Not surprisingly, the Spring Break company that hired me in ’08 did not hire me again in ’09, but I found another company that was willing to take a chance on me. Spring Break ’09 was crazier than ’08. I was at the biggest nightclubs with VIP bottle service, drinking all night long and then headed to the afterhours clubs to continue the party. It was non-stop. I had one serious blackout during this time where I lost my purse and my shoes and came to in downtown Cancun with a strange man. This experience still haunts me to this day. Following that night, I drank to forget, to pretend bad things weren’t happening to me, and to totally disconnect from who I was.
During my time in Cancun I met a lot of expats who lived there full-time. They convinced me moving there was easy and I should do it. It didn’t take a lot of convincing before I was planning my move date. I lived in Cancun for 5 years, a place where my addiction flourished. Cocaine and alcohol were my drugs of choice. I partook in toxic relationships, I continued to black out, and I even injured myself while drinking several times.
On Spring Break 2012 I met my husband Fernando. Our relationship started out like all of mine did – a lot of arguing, emotional abuse, and toxicity. I didn’t really want to be with him, I just wanted his attention and someone to party with. Eventually we became close enough to move in together and he didn’t hesitate to point out my destructive drinking and using habits. He hated watching me get wasted and being the one who had to take care of me afterwards. In May 2013 I went on a bachelorette party trip with some of my friends from high school and Fer was not happy about the trip. He was afraid I’d black out, get taken advantage of, or worse. I promised him I would be fine. On the trip I did exactly what I said I wouldn’t do and Fer promptly ended our relationship.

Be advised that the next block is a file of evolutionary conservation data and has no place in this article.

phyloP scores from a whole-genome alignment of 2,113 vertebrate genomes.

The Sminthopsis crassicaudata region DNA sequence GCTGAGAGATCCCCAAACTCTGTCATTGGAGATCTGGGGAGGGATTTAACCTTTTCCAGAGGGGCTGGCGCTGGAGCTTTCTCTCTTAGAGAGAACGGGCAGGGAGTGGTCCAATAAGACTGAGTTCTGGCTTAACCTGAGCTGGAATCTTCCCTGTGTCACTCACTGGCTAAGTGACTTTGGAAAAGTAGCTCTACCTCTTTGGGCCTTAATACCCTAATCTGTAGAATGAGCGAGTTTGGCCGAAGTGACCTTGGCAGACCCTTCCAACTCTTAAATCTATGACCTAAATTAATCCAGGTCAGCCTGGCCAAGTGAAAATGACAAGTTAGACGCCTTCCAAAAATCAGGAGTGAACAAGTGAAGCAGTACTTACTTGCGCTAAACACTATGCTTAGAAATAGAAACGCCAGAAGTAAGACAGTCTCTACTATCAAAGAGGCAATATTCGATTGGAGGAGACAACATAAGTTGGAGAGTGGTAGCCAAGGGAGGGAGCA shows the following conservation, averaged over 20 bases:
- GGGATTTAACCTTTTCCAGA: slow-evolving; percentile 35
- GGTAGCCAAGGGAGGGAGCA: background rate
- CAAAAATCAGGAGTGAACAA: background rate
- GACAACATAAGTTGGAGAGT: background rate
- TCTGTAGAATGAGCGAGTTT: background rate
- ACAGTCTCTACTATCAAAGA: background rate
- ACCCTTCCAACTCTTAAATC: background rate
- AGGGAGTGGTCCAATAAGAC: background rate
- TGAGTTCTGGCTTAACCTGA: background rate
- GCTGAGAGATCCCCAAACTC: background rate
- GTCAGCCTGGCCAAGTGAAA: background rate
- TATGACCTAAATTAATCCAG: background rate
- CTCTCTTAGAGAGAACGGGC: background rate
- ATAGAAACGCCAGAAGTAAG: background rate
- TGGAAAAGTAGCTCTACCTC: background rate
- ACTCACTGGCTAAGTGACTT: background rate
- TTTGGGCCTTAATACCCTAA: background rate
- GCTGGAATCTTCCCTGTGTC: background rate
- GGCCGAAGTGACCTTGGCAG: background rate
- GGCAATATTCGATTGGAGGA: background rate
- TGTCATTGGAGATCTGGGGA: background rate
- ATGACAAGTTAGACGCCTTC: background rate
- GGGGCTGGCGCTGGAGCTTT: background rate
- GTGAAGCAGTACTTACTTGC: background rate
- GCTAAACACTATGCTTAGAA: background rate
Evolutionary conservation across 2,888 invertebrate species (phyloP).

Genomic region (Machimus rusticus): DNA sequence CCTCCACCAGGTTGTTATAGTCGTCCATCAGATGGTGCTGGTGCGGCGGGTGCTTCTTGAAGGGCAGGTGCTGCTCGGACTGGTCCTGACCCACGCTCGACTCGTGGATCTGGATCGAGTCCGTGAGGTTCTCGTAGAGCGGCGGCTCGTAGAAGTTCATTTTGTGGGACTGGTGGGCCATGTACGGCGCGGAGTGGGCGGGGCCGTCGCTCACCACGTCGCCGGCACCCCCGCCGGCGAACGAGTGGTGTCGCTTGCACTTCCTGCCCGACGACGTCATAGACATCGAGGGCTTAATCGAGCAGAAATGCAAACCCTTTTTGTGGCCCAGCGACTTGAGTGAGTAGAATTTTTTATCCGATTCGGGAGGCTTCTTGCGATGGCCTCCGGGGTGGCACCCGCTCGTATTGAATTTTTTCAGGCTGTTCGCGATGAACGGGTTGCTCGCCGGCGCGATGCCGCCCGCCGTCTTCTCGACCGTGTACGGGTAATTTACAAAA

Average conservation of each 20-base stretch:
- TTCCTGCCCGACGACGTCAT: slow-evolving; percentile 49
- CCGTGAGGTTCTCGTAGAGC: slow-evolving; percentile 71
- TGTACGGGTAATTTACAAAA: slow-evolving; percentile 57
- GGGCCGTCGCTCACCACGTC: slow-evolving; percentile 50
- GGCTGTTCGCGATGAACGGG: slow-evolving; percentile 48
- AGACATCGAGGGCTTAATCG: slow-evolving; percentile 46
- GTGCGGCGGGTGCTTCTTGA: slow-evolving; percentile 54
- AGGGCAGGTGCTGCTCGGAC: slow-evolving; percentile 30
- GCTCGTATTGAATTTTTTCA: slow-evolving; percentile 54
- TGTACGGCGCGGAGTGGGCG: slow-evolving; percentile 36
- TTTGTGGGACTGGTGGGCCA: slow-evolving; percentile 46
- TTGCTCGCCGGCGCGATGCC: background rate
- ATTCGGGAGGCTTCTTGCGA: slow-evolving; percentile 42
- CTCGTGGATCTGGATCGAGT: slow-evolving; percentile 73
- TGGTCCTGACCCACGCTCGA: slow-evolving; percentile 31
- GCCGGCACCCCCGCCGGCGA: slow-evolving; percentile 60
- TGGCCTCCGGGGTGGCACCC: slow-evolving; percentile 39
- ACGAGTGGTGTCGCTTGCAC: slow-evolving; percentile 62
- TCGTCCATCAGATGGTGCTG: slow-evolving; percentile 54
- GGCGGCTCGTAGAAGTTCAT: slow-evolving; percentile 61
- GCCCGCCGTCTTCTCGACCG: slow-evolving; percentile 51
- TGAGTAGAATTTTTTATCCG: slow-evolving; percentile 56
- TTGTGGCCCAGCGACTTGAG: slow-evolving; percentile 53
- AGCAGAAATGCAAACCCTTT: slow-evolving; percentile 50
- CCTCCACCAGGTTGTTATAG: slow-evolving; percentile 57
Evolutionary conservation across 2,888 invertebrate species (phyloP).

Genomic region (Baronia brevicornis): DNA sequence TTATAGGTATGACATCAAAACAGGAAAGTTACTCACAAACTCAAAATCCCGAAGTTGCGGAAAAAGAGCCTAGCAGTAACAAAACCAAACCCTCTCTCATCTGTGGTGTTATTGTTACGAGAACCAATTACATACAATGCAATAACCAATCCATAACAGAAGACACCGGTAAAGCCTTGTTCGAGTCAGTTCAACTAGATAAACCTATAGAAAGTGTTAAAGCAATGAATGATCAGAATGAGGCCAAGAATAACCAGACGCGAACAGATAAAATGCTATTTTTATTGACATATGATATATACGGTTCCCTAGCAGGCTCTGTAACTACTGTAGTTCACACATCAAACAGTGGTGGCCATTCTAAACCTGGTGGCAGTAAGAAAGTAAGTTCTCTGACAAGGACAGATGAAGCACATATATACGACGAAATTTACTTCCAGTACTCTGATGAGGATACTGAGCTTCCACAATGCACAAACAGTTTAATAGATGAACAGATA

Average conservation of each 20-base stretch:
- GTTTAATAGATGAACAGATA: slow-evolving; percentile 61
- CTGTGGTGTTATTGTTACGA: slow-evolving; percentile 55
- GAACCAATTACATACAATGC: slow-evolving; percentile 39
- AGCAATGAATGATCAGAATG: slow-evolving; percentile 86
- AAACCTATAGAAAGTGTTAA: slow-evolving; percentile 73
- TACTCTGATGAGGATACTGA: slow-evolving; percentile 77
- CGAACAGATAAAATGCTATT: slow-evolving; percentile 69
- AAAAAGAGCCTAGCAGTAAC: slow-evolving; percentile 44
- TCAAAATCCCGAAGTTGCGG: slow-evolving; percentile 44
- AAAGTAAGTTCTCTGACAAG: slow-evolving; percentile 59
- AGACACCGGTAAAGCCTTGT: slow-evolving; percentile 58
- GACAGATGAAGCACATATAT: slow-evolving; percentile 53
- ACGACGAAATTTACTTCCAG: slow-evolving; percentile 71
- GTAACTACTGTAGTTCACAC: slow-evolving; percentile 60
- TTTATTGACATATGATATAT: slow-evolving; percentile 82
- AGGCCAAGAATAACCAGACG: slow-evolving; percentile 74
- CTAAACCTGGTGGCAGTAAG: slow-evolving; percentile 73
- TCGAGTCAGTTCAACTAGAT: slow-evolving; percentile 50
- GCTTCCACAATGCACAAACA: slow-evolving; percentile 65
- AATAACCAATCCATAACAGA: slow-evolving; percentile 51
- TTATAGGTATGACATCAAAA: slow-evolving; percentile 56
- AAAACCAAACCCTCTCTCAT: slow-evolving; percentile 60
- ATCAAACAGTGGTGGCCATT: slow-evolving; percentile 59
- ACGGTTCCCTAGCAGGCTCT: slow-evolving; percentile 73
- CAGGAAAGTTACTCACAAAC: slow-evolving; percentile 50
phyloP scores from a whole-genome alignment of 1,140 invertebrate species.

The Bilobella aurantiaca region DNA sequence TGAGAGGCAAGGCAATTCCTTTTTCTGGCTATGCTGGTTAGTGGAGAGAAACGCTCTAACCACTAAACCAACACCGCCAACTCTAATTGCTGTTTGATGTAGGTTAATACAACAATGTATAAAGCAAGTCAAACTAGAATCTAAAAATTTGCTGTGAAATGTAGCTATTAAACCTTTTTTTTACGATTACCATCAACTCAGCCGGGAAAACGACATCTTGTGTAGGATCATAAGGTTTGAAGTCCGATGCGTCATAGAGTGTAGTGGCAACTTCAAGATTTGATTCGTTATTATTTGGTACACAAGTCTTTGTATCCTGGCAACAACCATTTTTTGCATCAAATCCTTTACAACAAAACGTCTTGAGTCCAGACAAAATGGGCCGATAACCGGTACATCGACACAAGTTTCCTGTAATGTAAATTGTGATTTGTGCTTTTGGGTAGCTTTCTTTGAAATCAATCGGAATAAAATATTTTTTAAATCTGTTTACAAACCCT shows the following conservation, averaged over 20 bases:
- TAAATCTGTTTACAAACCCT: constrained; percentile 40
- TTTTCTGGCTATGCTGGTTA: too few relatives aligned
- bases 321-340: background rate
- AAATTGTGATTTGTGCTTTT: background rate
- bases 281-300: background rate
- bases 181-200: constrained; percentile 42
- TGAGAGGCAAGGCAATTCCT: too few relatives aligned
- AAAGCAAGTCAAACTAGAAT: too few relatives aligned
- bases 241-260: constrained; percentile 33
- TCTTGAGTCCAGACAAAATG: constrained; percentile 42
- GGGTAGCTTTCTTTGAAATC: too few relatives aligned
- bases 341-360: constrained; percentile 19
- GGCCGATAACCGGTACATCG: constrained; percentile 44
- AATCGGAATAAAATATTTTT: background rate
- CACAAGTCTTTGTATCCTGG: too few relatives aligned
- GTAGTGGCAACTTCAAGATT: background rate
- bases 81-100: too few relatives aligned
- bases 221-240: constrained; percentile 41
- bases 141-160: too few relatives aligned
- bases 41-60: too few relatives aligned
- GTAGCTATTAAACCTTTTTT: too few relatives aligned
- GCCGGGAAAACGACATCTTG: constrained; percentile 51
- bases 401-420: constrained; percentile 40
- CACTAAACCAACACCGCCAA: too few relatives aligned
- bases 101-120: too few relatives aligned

In the airport on the way back to Cancun, I broke down. I couldn’t do it anymore. I was sick and tired of being sick and tired and I was devastated I had ruined another relationship because of my drinking. The pain was too great and change was my only option. I decided that day that I would quit drinking and using.
On May 7, 2017, I celebrated 4 years living in recovery and it is hands down the best decision I’ve ever made. Fer was able to forgive me and we’ve built a real partnership based on truth and love. Sobriety has given me every single good thing I have in my life. I stopped running away from my problems and have learned how to deal with them in a healthy way. Today I actively participate in life, instead of letting it just happen to me. I am able to show up for the people I love and I’m finally a good sister, daughter, aunt, friend, and partner. Sharing my story on my blog, The Adventures of a Sober Señorita, has not only changed my life, but it has impacted countless others. I am no longer constantly searching for more, today I am content with just being alive and sober.
I am no longer held down by the shackles of addiction, I am grateful to be living in the freedom of sobriety.